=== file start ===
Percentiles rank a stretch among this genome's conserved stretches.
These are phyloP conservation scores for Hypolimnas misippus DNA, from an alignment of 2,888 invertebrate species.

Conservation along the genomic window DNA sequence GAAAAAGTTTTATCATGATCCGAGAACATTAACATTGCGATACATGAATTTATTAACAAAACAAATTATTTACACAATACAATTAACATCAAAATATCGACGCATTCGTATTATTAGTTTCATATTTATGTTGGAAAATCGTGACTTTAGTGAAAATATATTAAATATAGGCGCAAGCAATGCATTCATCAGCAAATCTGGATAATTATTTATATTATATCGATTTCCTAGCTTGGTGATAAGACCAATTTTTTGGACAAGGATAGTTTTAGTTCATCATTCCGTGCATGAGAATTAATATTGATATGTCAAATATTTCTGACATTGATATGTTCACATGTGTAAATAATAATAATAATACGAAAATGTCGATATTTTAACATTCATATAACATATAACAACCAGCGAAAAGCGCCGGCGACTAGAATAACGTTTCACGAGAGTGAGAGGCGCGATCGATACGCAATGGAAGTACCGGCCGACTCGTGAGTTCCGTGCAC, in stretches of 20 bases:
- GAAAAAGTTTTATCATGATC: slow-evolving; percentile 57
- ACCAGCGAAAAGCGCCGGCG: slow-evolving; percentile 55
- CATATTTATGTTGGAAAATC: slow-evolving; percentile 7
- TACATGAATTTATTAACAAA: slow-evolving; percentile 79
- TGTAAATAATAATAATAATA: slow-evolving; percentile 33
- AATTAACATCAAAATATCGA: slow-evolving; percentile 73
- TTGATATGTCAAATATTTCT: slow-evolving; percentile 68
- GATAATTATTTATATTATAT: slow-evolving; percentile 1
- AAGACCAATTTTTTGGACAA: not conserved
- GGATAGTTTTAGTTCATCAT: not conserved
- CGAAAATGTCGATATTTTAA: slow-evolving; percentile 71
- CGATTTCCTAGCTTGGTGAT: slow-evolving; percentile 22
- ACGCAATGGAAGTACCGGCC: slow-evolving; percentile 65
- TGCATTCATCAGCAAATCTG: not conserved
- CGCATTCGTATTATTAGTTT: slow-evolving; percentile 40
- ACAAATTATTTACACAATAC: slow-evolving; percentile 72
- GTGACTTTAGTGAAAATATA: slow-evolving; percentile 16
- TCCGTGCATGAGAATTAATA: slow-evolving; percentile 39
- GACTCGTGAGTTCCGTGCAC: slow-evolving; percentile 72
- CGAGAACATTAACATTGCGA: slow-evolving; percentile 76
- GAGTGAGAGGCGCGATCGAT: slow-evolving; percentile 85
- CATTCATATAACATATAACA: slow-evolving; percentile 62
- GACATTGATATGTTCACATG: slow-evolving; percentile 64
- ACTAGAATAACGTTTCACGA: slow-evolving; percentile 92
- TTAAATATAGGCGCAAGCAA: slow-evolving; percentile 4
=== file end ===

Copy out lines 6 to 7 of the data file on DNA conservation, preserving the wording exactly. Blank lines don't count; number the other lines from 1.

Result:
- CATATTTATGTTGGAAAATC: slow-evolving; percentile 7
- TACATGAATTTATTAACAAA: slow-evolving; percentile 79